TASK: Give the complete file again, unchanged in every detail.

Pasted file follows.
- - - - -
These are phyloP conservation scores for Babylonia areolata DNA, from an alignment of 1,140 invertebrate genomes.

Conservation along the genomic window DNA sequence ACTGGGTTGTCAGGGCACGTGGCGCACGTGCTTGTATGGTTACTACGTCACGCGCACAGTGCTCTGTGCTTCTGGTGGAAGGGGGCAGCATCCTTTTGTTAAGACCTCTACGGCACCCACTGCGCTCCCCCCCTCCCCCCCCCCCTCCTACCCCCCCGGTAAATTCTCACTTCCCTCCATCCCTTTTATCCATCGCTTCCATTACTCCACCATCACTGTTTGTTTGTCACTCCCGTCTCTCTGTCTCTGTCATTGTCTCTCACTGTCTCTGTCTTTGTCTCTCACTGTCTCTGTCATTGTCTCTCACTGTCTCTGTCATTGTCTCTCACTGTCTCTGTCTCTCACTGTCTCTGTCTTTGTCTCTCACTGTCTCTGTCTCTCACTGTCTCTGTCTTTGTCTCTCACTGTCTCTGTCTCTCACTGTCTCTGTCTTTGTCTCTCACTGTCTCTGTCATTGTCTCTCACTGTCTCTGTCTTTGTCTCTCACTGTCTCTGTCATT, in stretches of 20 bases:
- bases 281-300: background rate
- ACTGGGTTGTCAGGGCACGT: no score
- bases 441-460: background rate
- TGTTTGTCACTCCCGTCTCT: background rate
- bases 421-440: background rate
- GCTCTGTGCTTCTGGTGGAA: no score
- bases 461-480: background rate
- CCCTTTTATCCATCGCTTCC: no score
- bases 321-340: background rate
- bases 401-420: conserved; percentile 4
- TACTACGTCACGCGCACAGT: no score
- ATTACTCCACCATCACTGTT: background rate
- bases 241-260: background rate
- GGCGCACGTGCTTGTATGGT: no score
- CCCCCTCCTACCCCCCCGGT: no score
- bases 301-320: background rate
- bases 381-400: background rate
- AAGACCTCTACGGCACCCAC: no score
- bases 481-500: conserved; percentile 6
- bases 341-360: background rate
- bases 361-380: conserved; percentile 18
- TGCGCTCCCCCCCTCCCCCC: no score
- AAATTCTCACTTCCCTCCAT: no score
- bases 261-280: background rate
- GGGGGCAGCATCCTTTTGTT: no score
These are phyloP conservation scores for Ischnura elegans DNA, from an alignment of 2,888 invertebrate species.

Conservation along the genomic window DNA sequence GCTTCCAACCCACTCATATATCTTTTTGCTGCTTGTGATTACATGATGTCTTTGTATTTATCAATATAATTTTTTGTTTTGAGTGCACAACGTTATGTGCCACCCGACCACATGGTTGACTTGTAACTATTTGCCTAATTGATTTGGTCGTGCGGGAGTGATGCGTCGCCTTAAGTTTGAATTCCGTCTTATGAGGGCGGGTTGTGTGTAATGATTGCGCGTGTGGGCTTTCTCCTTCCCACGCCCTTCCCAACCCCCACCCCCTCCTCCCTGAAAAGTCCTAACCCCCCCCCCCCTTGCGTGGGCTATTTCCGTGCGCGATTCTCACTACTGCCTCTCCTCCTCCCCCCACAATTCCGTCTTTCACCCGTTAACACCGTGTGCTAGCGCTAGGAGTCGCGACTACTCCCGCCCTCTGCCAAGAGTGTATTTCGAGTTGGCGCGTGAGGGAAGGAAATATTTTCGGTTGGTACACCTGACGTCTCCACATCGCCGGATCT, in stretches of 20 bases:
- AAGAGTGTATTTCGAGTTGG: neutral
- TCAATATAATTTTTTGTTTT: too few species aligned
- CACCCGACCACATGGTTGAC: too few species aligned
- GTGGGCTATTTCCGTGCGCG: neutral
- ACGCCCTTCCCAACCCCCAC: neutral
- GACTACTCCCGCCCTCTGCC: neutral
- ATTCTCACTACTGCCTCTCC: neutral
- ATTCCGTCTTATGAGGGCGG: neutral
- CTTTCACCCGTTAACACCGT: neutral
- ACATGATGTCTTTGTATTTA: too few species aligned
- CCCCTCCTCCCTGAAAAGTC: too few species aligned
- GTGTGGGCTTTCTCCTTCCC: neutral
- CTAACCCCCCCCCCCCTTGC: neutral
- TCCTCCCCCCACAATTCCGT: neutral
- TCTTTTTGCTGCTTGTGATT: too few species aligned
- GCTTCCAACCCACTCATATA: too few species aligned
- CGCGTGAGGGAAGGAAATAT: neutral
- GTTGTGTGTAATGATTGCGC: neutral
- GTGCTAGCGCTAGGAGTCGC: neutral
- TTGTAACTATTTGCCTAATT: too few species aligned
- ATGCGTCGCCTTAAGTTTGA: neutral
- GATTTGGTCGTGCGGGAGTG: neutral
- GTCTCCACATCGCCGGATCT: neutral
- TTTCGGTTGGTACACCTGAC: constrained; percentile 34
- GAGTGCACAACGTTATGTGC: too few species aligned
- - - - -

These are phyloP conservation scores for Babylonia areolata DNA, from an alignment of 1,140 invertebrate genomes.

Conservation along the genomic window DNA sequence ACTGGGTTGTCAGGGCACGTGGCGCACGTGCTTGTATGGTTACTACGTCACGCGCACAGTGCTCTGTGCTTCTGGTGGAAGGGGGCAGCATCCTTTTGTTAAGACCTCTACGGCACCCACTGCGCTCCCCCCCTCCCCCCCCCCCTCCTACCCCCCCGGTAAATTCTCACTTCCCTCCATCCCTTTTATCCATCGCTTCCATTACTCCACCATCACTGTTTGTTTGTCACTCCCGTCTCTCTGTCTCTGTCATTGTCTCTCACTGTCTCTGTCTTTGTCTCTCACTGTCTCTGTCATTGTCTCTCACTGTCTCTGTCATTGTCTCTCACTGTCTCTGTCTCTCACTGTCTCTGTCTTTGTCTCTCACTGTCTCTGTCTCTCACTGTCTCTGTCTTTGTCTCTCACTGTCTCTGTCTCTCACTGTCTCTGTCTTTGTCTCTCACTGTCTCTGTCATTGTCTCTCACTGTCTCTGTCTTTGTCTCTCACTGTCTCTGTCATT, in stretches of 20 bases:
- bases 281-300: background rate
- ACTGGGTTGTCAGGGCACGT: no score
- bases 441-460: background rate
- TGTTTGTCACTCCCGTCTCT: background rate
- bases 421-440: background rate
- GCTCTGTGCTTCTGGTGGAA: no score
- bases 461-480: background rate
- CCCTTTTATCCATCGCTTCC: no score
- bases 321-340: background rate
- bases 401-420: conserved; percentile 4
- TACTACGTCACGCGCACAGT: no score
- ATTACTCCACCATCACTGTT: background rate
- bases 241-260: background rate
- GGCGCACGTGCTTGTATGGT: no score
- CCCCCTCCTACCCCCCCGGT: no score
- bases 301-320: background rate
- bases 381-400: background rate
- AAGACCTCTACGGCACCCAC: no score
- bases 481-500: conserved; percentile 6
- bases 341-360: background rate
- bases 361-380: conserved; percentile 18
- TGCGCTCCCCCCCTCCCCCC: no score
- AAATTCTCACTTCCCTCCAT: no score
- bases 261-280: background rate
- GGGGGCAGCATCCTTTTGTT: no score
These are phyloP conservation scores for Ischnura elegans DNA, from an alignment of 2,888 invertebrate species.

Conservation along the genomic window DNA sequence GCTTCCAACCCACTCATATATCTTTTTGCTGCTTGTGATTACATGATGTCTTTGTATTTATCAATATAATTTTTTGTTTTGAGTGCACAACGTTATGTGCCACCCGACCACATGGTTGACTTGTAACTATTTGCCTAATTGATTTGGTCGTGCGGGAGTGATGCGTCGCCTTAAGTTTGAATTCCGTCTTATGAGGGCGGGTTGTGTGTAATGATTGCGCGTGTGGGCTTTCTCCTTCCCACGCCCTTCCCAACCCCCACCCCCTCCTCCCTGAAAAGTCCTAACCCCCCCCCCCCTTGCGTGGGCTATTTCCGTGCGCGATTCTCACTACTGCCTCTCCTCCTCCCCCCACAATTCCGTCTTTCACCCGTTAACACCGTGTGCTAGCGCTAGGAGTCGCGACTACTCCCGCCCTCTGCCAAGAGTGTATTTCGAGTTGGCGCGTGAGGGAAGGAAATATTTTCGGTTGGTACACCTGACGTCTCCACATCGCCGGATCT, in stretches of 20 bases:
- AAGAGTGTATTTCGAGTTGG: neutral
- TCAATATAATTTTTTGTTTT: too few species aligned
- CACCCGACCACATGGTTGAC: too few species aligned
- GTGGGCTATTTCCGTGCGCG: neutral
- ACGCCCTTCCCAACCCCCAC: neutral
- GACTACTCCCGCCCTCTGCC: neutral
- ATTCTCACTACTGCCTCTCC: neutral
- ATTCCGTCTTATGAGGGCGG: neutral
- CTTTCACCCGTTAACACCGT: neutral
- ACATGATGTCTTTGTATTTA: too few species aligned
- CCCCTCCTCCCTGAAAAGTC: too few species aligned
- GTGTGGGCTTTCTCCTTCCC: neutral
- CTAACCCCCCCCCCCCTTGC: neutral
- TCCTCCCCCCACAATTCCGT: neutral
- TCTTTTTGCTGCTTGTGATT: too few species aligned
- GCTTCCAACCCACTCATATA: too few species aligned
- CGCGTGAGGGAAGGAAATAT: neutral
- GTTGTGTGTAATGATTGCGC: neutral
- GTGCTAGCGCTAGGAGTCGC: neutral
- TTGTAACTATTTGCCTAATT: too few species aligned
- ATGCGTCGCCTTAAGTTTGA: neutral
- GATTTGGTCGTGCGGGAGTG: neutral
- GTCTCCACATCGCCGGATCT: neutral
- TTTCGGTTGGTACACCTGAC: constrained; percentile 34
- GAGTGCACAACGTTATGTGC: too few species aligned